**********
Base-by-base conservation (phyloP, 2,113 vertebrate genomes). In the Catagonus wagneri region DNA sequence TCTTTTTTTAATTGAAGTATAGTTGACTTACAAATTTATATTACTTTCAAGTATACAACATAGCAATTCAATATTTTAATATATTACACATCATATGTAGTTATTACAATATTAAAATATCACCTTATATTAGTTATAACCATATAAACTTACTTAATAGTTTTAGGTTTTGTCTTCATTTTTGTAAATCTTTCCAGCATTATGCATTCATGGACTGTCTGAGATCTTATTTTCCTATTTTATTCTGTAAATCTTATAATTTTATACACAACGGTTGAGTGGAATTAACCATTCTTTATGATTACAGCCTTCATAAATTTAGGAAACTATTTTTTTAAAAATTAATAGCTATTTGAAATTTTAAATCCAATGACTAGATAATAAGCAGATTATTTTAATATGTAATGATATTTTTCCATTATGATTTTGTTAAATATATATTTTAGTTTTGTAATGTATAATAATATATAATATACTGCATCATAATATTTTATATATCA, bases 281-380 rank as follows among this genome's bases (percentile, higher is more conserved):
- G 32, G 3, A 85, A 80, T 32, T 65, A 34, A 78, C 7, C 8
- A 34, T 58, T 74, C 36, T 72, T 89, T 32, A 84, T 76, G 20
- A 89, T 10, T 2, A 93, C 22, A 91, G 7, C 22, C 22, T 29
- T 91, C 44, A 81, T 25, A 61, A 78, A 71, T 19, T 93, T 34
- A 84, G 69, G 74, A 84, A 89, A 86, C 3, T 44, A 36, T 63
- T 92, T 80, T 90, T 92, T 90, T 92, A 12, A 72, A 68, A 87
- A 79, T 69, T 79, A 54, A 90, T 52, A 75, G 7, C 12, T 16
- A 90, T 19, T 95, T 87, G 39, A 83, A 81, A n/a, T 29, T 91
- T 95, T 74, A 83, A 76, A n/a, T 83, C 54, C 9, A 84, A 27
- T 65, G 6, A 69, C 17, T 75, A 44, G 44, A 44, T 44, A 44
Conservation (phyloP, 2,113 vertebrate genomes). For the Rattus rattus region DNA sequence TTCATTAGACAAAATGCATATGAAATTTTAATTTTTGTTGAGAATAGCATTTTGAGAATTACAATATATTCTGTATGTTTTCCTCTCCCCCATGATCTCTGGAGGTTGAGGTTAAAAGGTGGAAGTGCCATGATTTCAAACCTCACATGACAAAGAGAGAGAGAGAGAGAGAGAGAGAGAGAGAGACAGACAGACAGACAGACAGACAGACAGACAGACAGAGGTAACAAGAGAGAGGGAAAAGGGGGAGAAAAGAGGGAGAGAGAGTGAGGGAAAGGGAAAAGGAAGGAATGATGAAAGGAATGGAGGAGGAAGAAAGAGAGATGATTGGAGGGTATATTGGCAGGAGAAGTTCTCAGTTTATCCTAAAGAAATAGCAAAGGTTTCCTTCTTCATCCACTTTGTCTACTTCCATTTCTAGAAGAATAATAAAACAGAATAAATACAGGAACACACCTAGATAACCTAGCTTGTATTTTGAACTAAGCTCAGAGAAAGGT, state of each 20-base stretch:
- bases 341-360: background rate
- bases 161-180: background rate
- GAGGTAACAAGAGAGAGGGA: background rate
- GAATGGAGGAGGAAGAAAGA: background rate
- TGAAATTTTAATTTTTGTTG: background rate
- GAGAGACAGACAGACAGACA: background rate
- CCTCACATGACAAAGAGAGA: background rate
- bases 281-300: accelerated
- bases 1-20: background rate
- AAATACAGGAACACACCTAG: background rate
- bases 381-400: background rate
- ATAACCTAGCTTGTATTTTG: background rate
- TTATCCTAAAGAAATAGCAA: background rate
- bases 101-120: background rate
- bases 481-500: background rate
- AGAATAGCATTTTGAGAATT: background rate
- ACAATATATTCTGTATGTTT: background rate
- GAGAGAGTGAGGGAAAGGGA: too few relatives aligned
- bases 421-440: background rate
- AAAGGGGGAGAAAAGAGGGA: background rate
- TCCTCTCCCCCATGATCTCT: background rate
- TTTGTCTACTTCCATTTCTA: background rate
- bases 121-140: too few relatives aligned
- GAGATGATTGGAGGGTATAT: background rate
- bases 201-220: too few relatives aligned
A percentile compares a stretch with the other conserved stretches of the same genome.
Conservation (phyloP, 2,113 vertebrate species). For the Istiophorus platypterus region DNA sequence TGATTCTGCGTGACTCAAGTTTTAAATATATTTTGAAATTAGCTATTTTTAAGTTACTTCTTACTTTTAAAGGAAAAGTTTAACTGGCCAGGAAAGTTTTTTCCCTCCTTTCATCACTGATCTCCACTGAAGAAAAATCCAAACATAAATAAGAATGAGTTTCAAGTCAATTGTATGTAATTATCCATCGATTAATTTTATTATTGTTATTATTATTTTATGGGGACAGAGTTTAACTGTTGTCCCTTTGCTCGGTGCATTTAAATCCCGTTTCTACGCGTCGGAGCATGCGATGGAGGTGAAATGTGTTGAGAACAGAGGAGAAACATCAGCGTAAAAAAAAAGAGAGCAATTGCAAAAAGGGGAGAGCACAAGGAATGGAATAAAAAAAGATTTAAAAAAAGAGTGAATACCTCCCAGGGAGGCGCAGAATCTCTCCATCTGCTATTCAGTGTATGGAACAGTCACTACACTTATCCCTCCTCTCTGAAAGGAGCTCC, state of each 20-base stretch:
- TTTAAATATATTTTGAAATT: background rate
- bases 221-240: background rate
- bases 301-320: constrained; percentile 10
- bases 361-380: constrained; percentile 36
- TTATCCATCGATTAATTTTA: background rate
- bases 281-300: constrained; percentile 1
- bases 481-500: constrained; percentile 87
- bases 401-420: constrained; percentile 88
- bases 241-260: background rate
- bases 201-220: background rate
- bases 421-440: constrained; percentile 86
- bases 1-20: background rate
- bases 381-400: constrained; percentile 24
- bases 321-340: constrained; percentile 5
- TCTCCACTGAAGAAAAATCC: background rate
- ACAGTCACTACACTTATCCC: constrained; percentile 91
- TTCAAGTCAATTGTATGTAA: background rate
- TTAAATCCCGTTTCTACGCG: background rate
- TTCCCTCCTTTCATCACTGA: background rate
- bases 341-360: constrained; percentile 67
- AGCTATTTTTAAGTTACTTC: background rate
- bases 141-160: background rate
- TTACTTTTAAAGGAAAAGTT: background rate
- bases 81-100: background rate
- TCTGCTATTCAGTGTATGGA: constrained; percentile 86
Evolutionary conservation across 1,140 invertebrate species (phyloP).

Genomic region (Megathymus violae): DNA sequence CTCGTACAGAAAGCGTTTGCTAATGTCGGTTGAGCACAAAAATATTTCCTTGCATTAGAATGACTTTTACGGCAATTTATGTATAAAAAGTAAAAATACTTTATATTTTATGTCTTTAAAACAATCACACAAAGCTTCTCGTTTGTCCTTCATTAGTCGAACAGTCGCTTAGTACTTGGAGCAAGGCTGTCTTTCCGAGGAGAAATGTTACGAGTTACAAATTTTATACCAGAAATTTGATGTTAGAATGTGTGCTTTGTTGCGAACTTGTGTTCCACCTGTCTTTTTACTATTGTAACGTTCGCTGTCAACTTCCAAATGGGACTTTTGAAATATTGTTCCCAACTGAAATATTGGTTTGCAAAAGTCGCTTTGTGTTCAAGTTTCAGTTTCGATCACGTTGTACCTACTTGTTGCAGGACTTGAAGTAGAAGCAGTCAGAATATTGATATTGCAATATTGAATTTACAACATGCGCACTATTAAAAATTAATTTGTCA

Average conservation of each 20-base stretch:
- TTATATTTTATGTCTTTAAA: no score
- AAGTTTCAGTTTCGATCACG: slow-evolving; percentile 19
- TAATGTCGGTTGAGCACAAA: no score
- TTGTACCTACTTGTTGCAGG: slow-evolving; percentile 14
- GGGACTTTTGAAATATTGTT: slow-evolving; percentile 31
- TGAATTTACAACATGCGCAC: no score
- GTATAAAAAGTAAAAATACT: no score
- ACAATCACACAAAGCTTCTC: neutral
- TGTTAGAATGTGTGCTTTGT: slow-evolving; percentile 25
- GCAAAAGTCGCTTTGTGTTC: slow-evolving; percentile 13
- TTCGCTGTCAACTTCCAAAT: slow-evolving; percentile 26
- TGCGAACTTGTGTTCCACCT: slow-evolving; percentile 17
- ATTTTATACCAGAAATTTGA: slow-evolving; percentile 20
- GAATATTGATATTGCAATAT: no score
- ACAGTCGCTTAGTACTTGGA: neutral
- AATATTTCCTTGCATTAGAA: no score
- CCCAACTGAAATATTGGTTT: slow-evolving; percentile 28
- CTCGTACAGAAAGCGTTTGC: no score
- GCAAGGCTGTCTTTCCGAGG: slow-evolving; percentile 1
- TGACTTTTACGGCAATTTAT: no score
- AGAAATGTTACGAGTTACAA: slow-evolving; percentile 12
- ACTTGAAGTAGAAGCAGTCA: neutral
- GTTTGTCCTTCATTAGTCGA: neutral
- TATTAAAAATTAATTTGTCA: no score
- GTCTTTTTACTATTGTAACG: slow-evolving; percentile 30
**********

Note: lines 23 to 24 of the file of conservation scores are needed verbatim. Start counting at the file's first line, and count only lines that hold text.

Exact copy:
- bases 381-400: background rate
- ATAACCTAGCTTGTATTTTG: background rate